We are all involved in the same great sport. Whether you are a recently qualified open water diver or an experienced diver who has travelled to the farthest oceans of the world, there is a bond that connects us. We are all divers. One notable feature of this bond, one that connects even the most occasional diver with the pioneers who push the frontiers of underwater exploration, is the way in which those at the cutting edge of the sport influence how the rest of the world dives.
Simon Pridmore is the author of the international bestsellers, Scuba Confidential: An Insider's Guide to Becoming a Better Diver, Scuba Professional: Insights into Sport Diver Training & Operations and Scuba Fundamental: Start Diving the Right Way.
He is also the co-author of Diving & Snorkeling guides to Bali and Raja Ampat & Northeast Indonesia and a new adventure travelogue called Under the Flight Path.
His recently published books include Scuba Exceptional: Become the Best Diver You Can Be, Scuba Physiological: Think you Know All About Scuba Medicine? Think Again! and Dining with Divers: Tales from the Kitchen Table.
For more information, see his website at: SimonPridmore.com.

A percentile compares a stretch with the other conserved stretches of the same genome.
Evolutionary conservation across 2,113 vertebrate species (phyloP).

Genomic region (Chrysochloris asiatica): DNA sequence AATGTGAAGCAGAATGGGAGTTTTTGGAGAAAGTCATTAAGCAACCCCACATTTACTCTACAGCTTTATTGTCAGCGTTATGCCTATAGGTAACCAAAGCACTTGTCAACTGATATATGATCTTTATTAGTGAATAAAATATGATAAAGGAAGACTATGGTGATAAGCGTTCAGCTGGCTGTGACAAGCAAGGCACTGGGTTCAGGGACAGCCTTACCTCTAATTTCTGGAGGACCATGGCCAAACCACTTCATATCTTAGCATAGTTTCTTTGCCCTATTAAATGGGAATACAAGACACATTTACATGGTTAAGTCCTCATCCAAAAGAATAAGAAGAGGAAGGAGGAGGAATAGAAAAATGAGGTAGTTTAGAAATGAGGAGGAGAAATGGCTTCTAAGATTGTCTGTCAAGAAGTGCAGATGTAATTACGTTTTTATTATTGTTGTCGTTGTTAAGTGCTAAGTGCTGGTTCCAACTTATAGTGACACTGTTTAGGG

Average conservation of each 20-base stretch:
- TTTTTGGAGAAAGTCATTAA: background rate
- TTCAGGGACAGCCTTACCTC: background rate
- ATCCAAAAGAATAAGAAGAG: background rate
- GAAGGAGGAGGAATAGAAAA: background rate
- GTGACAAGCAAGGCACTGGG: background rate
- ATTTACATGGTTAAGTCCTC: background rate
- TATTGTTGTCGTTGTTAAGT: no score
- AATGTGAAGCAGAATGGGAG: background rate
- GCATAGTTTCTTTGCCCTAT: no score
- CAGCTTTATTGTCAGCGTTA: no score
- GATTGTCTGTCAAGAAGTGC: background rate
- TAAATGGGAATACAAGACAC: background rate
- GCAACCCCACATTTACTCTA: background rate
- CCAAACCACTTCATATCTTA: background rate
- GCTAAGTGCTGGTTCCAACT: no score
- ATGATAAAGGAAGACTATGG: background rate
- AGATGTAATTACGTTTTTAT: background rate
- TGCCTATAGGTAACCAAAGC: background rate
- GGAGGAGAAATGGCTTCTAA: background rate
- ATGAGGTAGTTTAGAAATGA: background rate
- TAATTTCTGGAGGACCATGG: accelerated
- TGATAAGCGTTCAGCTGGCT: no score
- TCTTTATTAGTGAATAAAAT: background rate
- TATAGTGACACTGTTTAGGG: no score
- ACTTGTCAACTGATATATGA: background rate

In the automobile industry, technologies such as ABS braking, air bags and push-button ignition were originally developed for racing cars but have now found their way into family saloons. Similarly, significant developments in scuba equipment and diving practice that were initially devised by the technical diving community have been passed on to the sport diving community at large and are now universally accepted and adopted.
Here are five things that we should thank technical divers for:
Alternative diving gases
It may be hard to believe now but there was a time, not so long ago, when many of scuba’s most influential organisations and periodicals forecast that to introduce nitrox to the recreational diving community would lead to disaster. They dubbed it the “Devil Gas” and forbade all exhibitors at dive shows from advertising anything to do with nitrox. One major tourist destination, the Cayman Islands, initially issued an edict banning nitrox diving from its waters completely.
However, technical divers had been using higher oxygen mixes safely to extend bottom time and conduct safer decompressions for years. In a demonstration of people power, divers all over the world decided that they would ignore the warnings of the entrenched conservative scuba establishment and flocked in their thousands to the technical training agencies to see for themselves what nitrox was all about. This forced a dramatic about-turn from the mainstream organisations, which all now espouse nitrox wholeheartedly and even offer it as an option on beginner diver courses.